So What is a Blue Moon Anyway and is it Really Blue?


mapWhere did the Phrase Blue Moon Come From?

In preparing for the Blue Moon Bash at The Black Bear Bistro on July 30 2015 from 5-7 I decided I should do some homework and look into what exactly is a Blue Moon and where did the phrase come from.  There sure is plenty of info from the seasonal definition or a calendar definition, a slap at religious clergy — even a fancy cocktail.  I encourage you to do your own research if you are so inclined.

Two Definitions

The Traditional definition (aka seasonal) and the one most people follow is by Maine’s Farmer’s Almanac which is defined as a 3rd Full Moon in a season that has 4 full moons.  A more modern definition (aka calendar) is an extra full moon during a calendar month.  The traditional definition goes back to very early times.

The occurrence of a Full Moon once was used to determine the date of Easter.  Clergy would identify the Lenten Moon.  When a moon arrived too early (meaning the populace would need to fast an additional month) the Clergy named the moon “belewe” meaning Betrayer. Interesting to note that the first known recorded use of the phrase “Once in a blue Moon” was in an anti-clerical pamphlet published in 1528 by William Roy and Jeremy Barlowe questioning whether people should believe everything the clergy had to say. Referring to the betrayer definition and the Clergy’s random use of power and facts mixed with fiction.  It was also at this time the idea that the moon was made of cheese arose – also a slight on the Clergy.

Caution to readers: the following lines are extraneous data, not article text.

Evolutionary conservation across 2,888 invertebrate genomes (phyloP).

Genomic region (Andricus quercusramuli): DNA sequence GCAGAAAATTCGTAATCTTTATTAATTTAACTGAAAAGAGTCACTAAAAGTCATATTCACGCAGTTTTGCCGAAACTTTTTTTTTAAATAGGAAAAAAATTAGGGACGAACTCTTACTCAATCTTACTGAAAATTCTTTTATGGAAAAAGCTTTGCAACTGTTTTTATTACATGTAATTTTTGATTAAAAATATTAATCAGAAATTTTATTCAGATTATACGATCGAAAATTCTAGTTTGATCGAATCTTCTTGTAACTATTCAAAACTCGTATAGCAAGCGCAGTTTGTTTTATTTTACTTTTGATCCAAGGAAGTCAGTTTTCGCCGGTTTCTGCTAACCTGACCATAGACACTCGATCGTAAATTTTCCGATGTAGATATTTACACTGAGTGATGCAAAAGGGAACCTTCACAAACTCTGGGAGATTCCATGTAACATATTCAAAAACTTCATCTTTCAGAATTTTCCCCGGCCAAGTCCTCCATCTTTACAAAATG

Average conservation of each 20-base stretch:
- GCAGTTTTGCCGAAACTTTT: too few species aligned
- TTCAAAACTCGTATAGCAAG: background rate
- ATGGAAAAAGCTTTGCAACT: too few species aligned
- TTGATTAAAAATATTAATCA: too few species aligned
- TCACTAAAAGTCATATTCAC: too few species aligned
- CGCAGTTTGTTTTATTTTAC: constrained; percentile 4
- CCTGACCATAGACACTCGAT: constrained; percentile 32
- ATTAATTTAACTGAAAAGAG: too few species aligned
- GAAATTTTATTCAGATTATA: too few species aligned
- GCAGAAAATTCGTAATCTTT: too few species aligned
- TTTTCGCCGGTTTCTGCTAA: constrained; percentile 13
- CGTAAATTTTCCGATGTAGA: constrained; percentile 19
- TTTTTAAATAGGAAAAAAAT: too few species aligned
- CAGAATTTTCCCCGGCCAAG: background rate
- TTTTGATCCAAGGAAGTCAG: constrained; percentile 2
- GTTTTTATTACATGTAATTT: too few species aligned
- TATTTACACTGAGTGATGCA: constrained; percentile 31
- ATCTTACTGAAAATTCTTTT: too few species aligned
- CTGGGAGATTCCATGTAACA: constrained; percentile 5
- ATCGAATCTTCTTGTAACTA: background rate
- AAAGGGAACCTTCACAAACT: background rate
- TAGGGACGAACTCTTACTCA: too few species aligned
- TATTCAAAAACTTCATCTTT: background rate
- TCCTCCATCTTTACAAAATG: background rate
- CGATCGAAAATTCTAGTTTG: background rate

In Folklore a name was given to each of the 12 full moons.  When the occasional 13th moon arrived early it was called a blue moon. Due to the rarity of its occurrence the phrase once in a blue moon was coined as a rare event.

When you do the Math you begin to understand why Blue Moons are considered rare.  There 365.24 days per calendar year.  A lunar cycle is 29/53 days equating to 12.37 lunation cycles.  The extra days accumulate resulting a 13th Full moon every 2-3 years.

Fact or Fiction:  Is the extra moon named for its color?  Fiction.  A Moon showing signs of the color blue come from a disturbance in the earth’s atmosphere most often fire.  In 1883 after the eruption of Krakatoa the moon appeared blue for 2 years.  A notation in Explorer Robert Falcon Scott’s journal on July 11, 1891 in the Antarctic read “air thick with snow and the moon a vague blue.  In 1950 and 1951 after intense forest fires in Sweden and Canada the Moon appeared blue.

Believe it or not, there are 6 definitions or uses of the term blue moon

  1. A Rare Event
  2. Never
  3. Absurd
  4. Historical times when Moon was blue due to atmospheric conditions
  5. Sad and lonely
  6. A Cocktail

Next seasonal Blue Moons: May 21, 2016, May 18, 2019, August 22, 2021

Next Calendar Blue Moons; Jan 2 & 31, 2018 and Mar 2, 30, 2018

Next New Year’s Eve with Blue Moon (and lunar eclipse) 2028